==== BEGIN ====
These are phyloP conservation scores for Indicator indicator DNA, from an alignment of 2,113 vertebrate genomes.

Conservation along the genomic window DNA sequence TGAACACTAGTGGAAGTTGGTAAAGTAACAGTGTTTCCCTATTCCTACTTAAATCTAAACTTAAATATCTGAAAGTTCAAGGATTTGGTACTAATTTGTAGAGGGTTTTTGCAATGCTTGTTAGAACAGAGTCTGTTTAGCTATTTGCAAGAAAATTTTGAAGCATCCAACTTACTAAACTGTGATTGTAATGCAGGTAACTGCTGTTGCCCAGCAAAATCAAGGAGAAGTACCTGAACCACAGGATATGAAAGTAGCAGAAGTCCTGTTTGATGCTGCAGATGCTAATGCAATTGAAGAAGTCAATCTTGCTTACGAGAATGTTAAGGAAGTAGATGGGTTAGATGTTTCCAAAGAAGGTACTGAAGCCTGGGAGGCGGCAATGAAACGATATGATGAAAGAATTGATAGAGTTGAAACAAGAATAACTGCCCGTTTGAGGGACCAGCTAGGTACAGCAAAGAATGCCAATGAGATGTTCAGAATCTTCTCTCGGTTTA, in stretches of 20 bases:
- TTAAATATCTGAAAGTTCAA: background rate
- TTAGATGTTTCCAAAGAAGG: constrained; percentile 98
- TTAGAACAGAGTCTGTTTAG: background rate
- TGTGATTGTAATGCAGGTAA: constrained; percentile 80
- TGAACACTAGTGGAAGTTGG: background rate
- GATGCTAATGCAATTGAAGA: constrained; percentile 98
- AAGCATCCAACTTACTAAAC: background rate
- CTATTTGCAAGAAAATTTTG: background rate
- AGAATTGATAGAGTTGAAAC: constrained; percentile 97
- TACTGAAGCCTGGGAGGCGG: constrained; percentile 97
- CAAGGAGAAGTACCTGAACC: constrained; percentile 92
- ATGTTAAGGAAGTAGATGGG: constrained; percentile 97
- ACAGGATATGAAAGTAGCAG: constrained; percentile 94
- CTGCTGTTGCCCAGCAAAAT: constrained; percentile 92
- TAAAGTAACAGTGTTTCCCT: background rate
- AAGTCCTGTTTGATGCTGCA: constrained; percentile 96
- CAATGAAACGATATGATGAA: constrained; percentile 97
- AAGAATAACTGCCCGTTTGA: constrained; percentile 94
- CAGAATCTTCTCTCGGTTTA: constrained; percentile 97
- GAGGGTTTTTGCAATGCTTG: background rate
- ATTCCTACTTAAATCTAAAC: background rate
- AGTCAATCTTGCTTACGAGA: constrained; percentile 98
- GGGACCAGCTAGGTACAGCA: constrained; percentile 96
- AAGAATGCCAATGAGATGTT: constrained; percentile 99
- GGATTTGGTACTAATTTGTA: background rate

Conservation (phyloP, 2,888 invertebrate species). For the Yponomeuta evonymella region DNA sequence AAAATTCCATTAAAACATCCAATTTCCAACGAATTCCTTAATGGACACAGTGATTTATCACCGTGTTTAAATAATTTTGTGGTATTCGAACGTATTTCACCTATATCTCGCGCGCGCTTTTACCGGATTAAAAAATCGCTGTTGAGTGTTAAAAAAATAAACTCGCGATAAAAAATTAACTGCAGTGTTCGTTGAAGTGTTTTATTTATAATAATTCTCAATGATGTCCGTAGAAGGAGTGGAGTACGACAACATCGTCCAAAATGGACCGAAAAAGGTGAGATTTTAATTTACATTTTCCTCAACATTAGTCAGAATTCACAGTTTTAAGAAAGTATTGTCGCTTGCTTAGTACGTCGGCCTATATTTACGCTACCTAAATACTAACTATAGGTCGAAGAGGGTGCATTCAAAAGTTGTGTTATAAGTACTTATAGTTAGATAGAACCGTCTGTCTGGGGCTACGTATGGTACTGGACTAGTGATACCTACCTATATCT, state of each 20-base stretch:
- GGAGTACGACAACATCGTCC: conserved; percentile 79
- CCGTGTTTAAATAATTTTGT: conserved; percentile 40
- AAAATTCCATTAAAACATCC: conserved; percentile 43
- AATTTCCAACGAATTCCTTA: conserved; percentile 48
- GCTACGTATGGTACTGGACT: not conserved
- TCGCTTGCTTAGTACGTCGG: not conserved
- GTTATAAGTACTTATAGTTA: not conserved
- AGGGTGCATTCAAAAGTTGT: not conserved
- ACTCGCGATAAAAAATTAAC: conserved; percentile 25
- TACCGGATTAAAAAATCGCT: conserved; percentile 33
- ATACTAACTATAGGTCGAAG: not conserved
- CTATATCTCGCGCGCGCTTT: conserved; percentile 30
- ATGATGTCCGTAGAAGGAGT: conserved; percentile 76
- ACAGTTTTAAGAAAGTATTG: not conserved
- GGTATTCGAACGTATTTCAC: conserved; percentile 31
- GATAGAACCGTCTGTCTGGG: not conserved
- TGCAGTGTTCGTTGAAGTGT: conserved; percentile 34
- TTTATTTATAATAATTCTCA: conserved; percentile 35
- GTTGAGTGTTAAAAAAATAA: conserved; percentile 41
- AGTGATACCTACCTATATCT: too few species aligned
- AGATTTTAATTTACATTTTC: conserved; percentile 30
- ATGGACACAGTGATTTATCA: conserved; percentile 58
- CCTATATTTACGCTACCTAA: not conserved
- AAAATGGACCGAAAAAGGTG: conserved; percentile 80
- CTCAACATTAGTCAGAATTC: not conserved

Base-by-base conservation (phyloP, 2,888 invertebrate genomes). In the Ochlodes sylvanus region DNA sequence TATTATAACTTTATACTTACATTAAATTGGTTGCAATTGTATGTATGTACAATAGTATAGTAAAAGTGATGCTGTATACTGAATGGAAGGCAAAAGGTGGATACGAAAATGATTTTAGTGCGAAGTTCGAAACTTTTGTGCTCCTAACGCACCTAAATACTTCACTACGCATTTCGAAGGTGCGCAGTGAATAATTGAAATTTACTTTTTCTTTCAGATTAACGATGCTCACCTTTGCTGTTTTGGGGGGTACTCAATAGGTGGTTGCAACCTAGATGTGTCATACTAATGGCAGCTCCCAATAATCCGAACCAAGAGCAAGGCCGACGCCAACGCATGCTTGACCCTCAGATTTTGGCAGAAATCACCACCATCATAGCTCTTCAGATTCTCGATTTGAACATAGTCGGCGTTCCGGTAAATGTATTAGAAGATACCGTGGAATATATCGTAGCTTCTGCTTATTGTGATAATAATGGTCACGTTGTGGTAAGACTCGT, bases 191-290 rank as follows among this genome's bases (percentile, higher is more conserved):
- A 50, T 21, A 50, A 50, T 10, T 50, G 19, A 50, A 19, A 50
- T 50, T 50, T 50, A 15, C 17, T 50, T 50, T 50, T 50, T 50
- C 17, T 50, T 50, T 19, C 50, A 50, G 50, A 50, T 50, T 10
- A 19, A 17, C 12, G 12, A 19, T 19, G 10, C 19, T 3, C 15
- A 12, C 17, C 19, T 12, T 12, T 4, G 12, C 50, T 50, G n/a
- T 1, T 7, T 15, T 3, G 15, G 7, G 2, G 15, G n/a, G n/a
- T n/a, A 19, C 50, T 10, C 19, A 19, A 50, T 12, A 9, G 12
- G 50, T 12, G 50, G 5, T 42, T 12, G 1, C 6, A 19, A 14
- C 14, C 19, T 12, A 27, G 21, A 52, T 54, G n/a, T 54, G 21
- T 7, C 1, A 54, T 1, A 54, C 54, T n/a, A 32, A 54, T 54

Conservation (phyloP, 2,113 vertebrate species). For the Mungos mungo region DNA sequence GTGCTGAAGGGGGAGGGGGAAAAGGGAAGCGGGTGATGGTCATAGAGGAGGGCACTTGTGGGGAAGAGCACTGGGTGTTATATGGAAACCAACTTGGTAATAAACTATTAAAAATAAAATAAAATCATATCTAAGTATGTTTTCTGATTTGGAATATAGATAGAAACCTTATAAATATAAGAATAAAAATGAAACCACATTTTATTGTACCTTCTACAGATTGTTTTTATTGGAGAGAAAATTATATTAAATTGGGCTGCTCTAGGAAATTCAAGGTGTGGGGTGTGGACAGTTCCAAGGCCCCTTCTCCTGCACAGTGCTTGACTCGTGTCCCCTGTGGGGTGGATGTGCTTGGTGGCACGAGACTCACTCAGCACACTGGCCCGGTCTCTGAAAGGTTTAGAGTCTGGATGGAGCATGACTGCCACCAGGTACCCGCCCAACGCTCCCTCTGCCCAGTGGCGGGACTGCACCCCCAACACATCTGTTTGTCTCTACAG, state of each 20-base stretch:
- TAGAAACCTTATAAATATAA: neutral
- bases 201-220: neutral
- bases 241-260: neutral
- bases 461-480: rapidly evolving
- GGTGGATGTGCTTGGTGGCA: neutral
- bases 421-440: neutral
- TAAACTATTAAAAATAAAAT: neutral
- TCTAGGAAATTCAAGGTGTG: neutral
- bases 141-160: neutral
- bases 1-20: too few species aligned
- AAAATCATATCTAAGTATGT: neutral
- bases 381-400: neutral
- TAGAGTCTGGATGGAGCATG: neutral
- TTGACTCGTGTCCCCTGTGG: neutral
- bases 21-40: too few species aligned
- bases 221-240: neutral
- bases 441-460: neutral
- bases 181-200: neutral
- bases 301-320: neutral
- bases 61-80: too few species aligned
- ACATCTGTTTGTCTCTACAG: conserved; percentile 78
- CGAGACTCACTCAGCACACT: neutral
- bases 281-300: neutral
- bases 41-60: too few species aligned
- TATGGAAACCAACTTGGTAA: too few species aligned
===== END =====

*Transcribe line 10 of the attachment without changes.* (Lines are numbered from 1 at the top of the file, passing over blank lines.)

- CTATTTGCAAGAAAATTTTG: background rate